Adults with papillary thyroid microcarcinoma may spend less time and money without sacrificing treatment benefits if they have radiofrequency ablation rather than thyroid surgery, according to findings published in Thyroid.

“For carefully selected papillary thyroid microcarcinoma, radiofrequency ablation did not have inferior oncologic outcomes after 5 years of follow-up when compared with open surgery in this study. Complications and costs were lower and quality of life was better,” Yukun Luo, MD, of the department of ultrasound at The First Medical Center of the General Hospital of Chinese PLA in Beijing, and colleagues wrote. “Longer follow-up and additional studies with more patients will be necessary to demonstrate whether these findings are durable or reproducible.”

Luo and colleagues assessed the results of papillary thyroid microcarcinoma treatments for 94 adults who had radiofrequency ablation (mean age, 45.4 years; 74.5% women) and 80 who had a lobectomy or thyroidectomy (mean age, 44.1 years; 75% women). The researchers identified changes in tumor size and volume with ultrasound every 6 months for 5 years; medical records revealed length, cost and amount of blood loss for procedures. At 5 years posttreatment, participants completed the Thyroid Cancer-specific Quality of Life questionnaire.

There was no difference in mean tumor diameter or tumor volume between the radiofrequency ablation and surgery groups.

#
Adults with papillary thyroid microcarcinoma may spend less time and money without sacrificing treatment benefits if they have radiofrequency ablation rather than thyroid surgery.

“Our results demonstrate that radiofrequency ablation was not inferior to surgery with respect to oncologic efficacy after 5 years,” the researchers wrote. “This may, in part, be the indolent nature of papillary thyroid microcarcinoma, with very low rates of recurrent, persistent or distant disease, regardless of treatment strategy.”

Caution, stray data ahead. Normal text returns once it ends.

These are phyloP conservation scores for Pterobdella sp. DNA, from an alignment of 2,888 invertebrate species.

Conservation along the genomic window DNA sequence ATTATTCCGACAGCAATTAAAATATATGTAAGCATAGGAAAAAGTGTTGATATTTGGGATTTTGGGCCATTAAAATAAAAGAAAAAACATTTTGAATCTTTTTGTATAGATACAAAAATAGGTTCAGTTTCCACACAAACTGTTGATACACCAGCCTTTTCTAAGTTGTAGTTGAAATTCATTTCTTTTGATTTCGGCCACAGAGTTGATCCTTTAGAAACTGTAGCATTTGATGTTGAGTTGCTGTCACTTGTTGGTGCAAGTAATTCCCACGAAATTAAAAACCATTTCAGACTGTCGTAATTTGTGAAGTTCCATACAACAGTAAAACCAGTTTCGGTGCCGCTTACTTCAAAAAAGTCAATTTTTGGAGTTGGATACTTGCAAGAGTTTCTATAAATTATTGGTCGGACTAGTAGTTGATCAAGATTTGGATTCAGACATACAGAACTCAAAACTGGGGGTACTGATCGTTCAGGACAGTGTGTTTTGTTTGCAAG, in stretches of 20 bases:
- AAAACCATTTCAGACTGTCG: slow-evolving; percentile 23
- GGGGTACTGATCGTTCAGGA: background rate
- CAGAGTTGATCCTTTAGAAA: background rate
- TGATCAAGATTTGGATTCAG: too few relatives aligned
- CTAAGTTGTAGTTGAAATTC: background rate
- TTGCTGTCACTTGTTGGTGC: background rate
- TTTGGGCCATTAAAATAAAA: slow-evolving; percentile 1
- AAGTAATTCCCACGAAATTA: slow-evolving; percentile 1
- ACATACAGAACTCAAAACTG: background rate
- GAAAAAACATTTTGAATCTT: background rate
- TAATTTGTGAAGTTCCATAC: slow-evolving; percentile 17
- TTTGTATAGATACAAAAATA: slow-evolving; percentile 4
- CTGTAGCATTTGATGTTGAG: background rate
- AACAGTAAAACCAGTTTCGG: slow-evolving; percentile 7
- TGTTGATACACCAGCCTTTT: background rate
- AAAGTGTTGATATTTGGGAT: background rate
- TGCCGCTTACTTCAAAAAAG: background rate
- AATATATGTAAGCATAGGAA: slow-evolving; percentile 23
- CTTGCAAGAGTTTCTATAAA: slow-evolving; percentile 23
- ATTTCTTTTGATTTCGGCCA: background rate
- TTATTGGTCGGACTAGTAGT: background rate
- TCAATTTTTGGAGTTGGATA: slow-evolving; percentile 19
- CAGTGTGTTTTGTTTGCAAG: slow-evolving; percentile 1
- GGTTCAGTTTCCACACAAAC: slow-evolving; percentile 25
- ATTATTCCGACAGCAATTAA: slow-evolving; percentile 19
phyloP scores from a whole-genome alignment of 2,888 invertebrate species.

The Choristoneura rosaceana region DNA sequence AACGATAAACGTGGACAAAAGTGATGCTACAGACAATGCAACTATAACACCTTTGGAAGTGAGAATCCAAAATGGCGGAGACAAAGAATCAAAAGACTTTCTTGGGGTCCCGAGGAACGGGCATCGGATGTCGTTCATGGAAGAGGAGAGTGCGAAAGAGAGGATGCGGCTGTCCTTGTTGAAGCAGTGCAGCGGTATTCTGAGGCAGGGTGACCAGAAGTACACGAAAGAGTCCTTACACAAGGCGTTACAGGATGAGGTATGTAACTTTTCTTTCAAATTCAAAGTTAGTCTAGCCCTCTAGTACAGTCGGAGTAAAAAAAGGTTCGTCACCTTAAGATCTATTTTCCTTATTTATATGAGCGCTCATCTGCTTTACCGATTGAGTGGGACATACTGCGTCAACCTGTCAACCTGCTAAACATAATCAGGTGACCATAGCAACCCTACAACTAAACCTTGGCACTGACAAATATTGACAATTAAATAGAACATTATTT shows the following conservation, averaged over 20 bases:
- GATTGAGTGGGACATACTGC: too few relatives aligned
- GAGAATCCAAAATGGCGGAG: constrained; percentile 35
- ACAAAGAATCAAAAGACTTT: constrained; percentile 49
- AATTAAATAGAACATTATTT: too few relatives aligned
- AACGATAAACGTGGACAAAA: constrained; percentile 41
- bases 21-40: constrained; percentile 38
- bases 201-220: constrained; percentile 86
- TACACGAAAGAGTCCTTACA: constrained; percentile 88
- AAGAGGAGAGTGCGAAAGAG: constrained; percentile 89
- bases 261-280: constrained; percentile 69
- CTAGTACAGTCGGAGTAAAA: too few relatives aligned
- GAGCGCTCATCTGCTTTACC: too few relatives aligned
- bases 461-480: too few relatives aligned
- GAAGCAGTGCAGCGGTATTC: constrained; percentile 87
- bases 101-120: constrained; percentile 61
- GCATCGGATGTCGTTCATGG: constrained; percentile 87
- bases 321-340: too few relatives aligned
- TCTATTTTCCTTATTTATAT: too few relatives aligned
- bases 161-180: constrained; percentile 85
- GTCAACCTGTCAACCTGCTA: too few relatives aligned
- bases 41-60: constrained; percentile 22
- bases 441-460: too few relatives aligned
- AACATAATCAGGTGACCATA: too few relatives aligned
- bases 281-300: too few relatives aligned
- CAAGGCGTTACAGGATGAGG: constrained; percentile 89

Radiofrequency ablation lasted 7.99 minutes on average, and thyroid surgery lasted 62.9 minutes on average (P < .001). In addition, those who had radiofrequency ablation did not require hospitalization, but those who had surgery spent 9.35 days on average in the hospital (P < .001). Similarly, those who had radiofrequency ablation did not lose any blood during treatment, but those who had surgery lost 26.1 mL on average (P < .001). The cost of radiofrequency ablation was $1,832 on average compared with an average cost of $2,355 for surgery (P < .001).

The average score on the quality of life assessment was 13.1 for those who had radiofrequency ablation vs. 14.7 for those who had surgery, which “showed that the surgery group had a lower thyroid-related quality of life.”

“Patients in the surgery group received [thyrotropin] suppression therapy. Patients in the radiofrequency ablation group did not receive any treatment with levothyroxine,” the researchers wrote. “It is likely that this difference affects the thyroid-related quality of life scores to some degree, and it may even affect tumor progression or recurrence as we continue to follow this cohort in future years.” – by Phil Neuffer

Disclosures: Luo reports no relevant financial disclosures. Please see the study for all other authors’ relevant financial disclosures.